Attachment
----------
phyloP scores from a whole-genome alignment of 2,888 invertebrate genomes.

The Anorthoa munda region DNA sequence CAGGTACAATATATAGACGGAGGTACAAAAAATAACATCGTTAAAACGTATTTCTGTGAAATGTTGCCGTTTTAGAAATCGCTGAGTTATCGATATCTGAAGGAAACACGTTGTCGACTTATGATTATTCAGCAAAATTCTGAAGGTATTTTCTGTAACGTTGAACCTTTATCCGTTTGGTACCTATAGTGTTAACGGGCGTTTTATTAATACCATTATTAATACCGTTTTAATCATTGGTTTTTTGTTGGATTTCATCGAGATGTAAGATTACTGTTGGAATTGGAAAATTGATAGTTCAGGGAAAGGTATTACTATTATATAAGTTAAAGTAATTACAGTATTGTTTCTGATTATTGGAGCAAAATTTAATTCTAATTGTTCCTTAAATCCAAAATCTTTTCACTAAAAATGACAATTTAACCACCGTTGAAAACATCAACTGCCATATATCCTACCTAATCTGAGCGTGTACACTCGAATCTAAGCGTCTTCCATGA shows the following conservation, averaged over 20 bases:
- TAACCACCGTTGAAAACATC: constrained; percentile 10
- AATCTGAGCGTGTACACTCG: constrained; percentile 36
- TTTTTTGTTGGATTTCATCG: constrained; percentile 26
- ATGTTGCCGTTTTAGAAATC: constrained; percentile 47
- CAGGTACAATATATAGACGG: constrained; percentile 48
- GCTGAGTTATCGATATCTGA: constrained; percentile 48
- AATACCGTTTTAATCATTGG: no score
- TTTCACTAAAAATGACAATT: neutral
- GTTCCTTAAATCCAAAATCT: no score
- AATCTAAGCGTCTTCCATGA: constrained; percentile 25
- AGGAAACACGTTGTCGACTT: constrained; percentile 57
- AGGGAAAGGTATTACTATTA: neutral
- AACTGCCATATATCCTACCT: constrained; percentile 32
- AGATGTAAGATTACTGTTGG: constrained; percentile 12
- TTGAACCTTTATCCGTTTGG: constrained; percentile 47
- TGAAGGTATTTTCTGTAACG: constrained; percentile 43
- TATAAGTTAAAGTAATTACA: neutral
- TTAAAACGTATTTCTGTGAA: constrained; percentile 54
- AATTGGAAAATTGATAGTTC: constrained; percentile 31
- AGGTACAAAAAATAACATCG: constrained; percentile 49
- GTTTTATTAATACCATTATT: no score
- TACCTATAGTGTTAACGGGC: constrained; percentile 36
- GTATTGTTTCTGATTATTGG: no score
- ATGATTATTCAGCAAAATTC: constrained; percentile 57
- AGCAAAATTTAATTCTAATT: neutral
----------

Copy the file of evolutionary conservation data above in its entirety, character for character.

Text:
phyloP scores from a whole-genome alignment of 2,888 invertebrate genomes.

The Anorthoa munda region DNA sequence CAGGTACAATATATAGACGGAGGTACAAAAAATAACATCGTTAAAACGTATTTCTGTGAAATGTTGCCGTTTTAGAAATCGCTGAGTTATCGATATCTGAAGGAAACACGTTGTCGACTTATGATTATTCAGCAAAATTCTGAAGGTATTTTCTGTAACGTTGAACCTTTATCCGTTTGGTACCTATAGTGTTAACGGGCGTTTTATTAATACCATTATTAATACCGTTTTAATCATTGGTTTTTTGTTGGATTTCATCGAGATGTAAGATTACTGTTGGAATTGGAAAATTGATAGTTCAGGGAAAGGTATTACTATTATATAAGTTAAAGTAATTACAGTATTGTTTCTGATTATTGGAGCAAAATTTAATTCTAATTGTTCCTTAAATCCAAAATCTTTTCACTAAAAATGACAATTTAACCACCGTTGAAAACATCAACTGCCATATATCCTACCTAATCTGAGCGTGTACACTCGAATCTAAGCGTCTTCCATGA shows the following conservation, averaged over 20 bases:
- TAACCACCGTTGAAAACATC: constrained; percentile 10
- AATCTGAGCGTGTACACTCG: constrained; percentile 36
- TTTTTTGTTGGATTTCATCG: constrained; percentile 26
- ATGTTGCCGTTTTAGAAATC: constrained; percentile 47
- CAGGTACAATATATAGACGG: constrained; percentile 48
- GCTGAGTTATCGATATCTGA: constrained; percentile 48
- AATACCGTTTTAATCATTGG: no score
- TTTCACTAAAAATGACAATT: neutral
- GTTCCTTAAATCCAAAATCT: no score
- AATCTAAGCGTCTTCCATGA: constrained; percentile 25
- AGGAAACACGTTGTCGACTT: constrained; percentile 57
- AGGGAAAGGTATTACTATTA: neutral
- AACTGCCATATATCCTACCT: constrained; percentile 32
- AGATGTAAGATTACTGTTGG: constrained; percentile 12
- TTGAACCTTTATCCGTTTGG: constrained; percentile 47
- TGAAGGTATTTTCTGTAACG: constrained; percentile 43
- TATAAGTTAAAGTAATTACA: neutral
- TTAAAACGTATTTCTGTGAA: constrained; percentile 54
- AATTGGAAAATTGATAGTTC: constrained; percentile 31
- AGGTACAAAAAATAACATCG: constrained; percentile 49
- GTTTTATTAATACCATTATT: no score
- TACCTATAGTGTTAACGGGC: constrained; percentile 36
- GTATTGTTTCTGATTATTGG: no score
- ATGATTATTCAGCAAAATTC: constrained; percentile 57
- AGCAAAATTTAATTCTAATT: neutral